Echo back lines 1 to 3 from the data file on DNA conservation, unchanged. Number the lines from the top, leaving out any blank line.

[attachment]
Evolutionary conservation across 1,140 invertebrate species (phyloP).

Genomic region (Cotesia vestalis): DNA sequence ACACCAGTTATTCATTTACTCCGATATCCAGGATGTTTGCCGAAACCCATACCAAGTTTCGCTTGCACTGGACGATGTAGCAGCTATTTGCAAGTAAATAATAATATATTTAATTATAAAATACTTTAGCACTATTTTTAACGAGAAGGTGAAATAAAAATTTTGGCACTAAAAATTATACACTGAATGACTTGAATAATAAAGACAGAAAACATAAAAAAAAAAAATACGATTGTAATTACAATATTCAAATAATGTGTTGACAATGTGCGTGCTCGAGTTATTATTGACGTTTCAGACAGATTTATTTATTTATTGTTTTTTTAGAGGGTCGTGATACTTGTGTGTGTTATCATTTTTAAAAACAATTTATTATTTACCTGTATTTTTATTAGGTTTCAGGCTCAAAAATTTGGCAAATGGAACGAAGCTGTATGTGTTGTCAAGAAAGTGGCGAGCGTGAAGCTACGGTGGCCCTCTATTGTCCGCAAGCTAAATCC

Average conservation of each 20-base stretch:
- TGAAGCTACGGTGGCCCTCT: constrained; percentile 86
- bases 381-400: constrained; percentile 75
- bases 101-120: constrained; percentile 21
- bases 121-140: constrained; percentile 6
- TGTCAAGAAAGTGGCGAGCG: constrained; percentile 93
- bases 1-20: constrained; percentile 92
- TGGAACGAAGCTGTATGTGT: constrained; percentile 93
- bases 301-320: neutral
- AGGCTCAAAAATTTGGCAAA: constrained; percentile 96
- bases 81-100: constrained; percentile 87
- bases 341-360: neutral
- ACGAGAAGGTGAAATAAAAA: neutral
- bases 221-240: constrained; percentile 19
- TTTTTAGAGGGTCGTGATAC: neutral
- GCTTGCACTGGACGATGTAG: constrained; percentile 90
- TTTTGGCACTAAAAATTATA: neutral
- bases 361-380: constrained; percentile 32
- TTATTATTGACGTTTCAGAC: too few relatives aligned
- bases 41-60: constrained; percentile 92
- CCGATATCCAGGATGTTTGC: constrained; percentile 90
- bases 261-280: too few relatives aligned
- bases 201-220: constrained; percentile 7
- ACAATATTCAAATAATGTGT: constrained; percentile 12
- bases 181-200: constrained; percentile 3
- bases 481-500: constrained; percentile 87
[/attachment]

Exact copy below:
Evolutionary conservation across 1,140 invertebrate species (phyloP).

Genomic region (Cotesia vestalis): DNA sequence ACACCAGTTATTCATTTACTCCGATATCCAGGATGTTTGCCGAAACCCATACCAAGTTTCGCTTGCACTGGACGATGTAGCAGCTATTTGCAAGTAAATAATAATATATTTAATTATAAAATACTTTAGCACTATTTTTAACGAGAAGGTGAAATAAAAATTTTGGCACTAAAAATTATACACTGAATGACTTGAATAATAAAGACAGAAAACATAAAAAAAAAAAATACGATTGTAATTACAATATTCAAATAATGTGTTGACAATGTGCGTGCTCGAGTTATTATTGACGTTTCAGACAGATTTATTTATTTATTGTTTTTTTAGAGGGTCGTGATACTTGTGTGTGTTATCATTTTTAAAAACAATTTATTATTTACCTGTATTTTTATTAGGTTTCAGGCTCAAAAATTTGGCAAATGGAACGAAGCTGTATGTGTTGTCAAGAAAGTGGCGAGCGTGAAGCTACGGTGGCCCTCTATTGTCCGCAAGCTAAATCC

Average conservation of each 20-base stretch: